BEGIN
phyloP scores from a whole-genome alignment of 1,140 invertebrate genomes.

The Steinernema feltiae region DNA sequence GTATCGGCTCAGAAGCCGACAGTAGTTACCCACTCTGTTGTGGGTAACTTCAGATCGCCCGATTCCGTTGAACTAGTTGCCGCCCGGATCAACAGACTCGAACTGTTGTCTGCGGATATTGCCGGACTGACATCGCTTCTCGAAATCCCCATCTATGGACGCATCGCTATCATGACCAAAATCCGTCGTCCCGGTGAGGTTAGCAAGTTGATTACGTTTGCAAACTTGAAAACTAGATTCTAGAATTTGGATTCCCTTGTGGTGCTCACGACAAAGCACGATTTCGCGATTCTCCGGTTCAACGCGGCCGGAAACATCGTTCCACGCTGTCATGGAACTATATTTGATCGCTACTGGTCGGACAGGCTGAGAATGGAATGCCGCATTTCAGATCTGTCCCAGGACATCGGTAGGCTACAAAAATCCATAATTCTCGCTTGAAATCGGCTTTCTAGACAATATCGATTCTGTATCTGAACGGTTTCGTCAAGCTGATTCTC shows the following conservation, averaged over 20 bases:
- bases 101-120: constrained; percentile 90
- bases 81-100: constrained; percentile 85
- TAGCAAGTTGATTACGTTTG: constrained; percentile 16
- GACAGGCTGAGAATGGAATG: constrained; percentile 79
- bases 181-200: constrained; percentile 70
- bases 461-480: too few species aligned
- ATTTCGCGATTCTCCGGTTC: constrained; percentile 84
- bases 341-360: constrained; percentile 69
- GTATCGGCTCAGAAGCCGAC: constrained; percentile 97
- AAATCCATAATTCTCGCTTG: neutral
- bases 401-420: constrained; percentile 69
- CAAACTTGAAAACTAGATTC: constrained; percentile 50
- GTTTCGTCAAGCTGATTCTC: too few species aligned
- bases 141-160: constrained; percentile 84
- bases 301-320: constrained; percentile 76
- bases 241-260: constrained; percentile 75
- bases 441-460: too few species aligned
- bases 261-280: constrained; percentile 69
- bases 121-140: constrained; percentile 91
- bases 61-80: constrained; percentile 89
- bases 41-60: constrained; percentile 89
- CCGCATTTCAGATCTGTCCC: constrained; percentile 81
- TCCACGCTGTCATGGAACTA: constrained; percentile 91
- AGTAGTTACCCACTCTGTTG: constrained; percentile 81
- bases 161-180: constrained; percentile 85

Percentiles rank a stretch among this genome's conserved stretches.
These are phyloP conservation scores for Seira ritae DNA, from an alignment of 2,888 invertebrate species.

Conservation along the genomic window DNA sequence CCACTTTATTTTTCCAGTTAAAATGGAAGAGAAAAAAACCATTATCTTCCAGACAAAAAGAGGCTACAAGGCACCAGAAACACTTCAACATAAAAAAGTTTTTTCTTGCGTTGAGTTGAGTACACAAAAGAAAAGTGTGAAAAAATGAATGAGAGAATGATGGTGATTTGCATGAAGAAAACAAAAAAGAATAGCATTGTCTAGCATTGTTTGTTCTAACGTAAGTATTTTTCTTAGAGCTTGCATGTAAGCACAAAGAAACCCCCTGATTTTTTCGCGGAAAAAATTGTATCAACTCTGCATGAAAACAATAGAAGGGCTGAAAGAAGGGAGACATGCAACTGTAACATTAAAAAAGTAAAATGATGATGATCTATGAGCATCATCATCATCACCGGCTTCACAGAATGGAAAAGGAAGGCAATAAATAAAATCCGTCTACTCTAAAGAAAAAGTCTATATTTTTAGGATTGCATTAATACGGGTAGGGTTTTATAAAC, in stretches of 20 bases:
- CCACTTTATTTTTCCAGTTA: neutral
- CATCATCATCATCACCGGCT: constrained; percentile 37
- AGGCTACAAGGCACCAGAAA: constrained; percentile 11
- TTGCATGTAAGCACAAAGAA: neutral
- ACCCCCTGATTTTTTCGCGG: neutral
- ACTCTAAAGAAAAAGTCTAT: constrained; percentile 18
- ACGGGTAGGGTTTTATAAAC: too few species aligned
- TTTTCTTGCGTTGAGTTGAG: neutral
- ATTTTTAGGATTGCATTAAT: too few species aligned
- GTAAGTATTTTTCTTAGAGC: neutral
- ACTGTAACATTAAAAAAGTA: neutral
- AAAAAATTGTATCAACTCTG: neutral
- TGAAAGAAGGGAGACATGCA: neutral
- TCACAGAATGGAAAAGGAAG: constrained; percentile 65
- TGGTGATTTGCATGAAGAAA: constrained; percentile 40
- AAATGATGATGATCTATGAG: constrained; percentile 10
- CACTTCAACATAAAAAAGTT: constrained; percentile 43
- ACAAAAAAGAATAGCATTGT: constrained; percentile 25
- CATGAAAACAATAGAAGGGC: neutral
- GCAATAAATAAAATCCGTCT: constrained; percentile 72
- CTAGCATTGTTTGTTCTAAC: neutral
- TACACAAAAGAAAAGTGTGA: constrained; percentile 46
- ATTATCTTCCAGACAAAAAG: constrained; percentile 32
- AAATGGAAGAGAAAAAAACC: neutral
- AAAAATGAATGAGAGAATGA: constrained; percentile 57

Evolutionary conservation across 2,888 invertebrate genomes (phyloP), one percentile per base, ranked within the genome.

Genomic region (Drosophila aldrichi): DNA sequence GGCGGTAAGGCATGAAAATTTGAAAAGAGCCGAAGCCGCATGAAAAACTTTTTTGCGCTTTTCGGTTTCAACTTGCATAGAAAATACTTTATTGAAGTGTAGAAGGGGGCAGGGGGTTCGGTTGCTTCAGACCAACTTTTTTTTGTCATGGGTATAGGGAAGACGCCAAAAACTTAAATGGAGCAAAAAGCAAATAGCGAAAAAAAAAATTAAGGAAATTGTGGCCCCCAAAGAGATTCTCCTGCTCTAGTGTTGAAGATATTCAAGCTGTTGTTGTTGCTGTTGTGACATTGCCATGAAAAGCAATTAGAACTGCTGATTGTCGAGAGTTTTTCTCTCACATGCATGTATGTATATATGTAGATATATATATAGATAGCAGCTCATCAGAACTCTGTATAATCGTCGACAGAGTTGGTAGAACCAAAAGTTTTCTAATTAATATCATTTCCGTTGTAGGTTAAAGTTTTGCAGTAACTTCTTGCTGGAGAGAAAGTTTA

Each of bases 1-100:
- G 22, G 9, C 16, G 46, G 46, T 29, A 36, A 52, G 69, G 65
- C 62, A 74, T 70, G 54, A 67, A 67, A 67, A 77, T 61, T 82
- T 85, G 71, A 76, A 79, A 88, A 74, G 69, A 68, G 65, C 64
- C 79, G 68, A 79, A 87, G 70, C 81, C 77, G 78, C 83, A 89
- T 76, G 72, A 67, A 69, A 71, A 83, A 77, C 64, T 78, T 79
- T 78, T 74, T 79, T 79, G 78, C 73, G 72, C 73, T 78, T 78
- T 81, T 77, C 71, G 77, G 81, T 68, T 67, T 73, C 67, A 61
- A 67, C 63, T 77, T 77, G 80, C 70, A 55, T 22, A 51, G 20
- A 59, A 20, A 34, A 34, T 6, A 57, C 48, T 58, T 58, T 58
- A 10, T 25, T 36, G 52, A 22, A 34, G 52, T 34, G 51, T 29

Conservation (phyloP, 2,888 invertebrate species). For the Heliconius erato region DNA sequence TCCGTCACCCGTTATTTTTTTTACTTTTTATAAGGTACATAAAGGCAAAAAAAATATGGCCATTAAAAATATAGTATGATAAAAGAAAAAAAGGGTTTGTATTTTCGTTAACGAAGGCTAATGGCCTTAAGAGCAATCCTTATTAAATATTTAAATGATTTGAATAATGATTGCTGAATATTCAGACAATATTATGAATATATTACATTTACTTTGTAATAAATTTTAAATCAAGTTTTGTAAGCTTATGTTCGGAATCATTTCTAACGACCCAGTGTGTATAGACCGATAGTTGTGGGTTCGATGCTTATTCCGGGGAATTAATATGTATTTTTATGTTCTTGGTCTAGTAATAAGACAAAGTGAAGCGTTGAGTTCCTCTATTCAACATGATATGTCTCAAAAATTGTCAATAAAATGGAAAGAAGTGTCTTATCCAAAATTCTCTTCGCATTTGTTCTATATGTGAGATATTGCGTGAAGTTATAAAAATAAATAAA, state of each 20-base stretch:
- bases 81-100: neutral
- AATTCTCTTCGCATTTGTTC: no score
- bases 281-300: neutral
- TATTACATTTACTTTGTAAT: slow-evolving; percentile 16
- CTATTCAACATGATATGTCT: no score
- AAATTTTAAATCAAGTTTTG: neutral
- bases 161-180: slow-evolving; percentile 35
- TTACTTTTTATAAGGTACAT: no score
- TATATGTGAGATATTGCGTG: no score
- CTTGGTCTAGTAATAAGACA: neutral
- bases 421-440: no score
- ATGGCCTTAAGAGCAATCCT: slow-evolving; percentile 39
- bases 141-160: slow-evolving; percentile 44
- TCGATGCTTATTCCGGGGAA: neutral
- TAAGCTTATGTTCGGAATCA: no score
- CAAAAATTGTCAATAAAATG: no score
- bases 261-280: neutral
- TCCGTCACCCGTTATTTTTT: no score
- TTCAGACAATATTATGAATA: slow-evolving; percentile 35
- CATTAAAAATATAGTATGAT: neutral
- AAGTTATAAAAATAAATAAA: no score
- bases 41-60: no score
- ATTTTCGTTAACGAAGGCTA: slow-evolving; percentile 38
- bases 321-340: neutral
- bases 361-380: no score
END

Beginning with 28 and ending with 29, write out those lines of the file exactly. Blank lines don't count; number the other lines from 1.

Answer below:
Percentiles rank a stretch among this genome's conserved stretches.
These are phyloP conservation scores for Seira ritae DNA, from an alignment of 2,888 invertebrate species.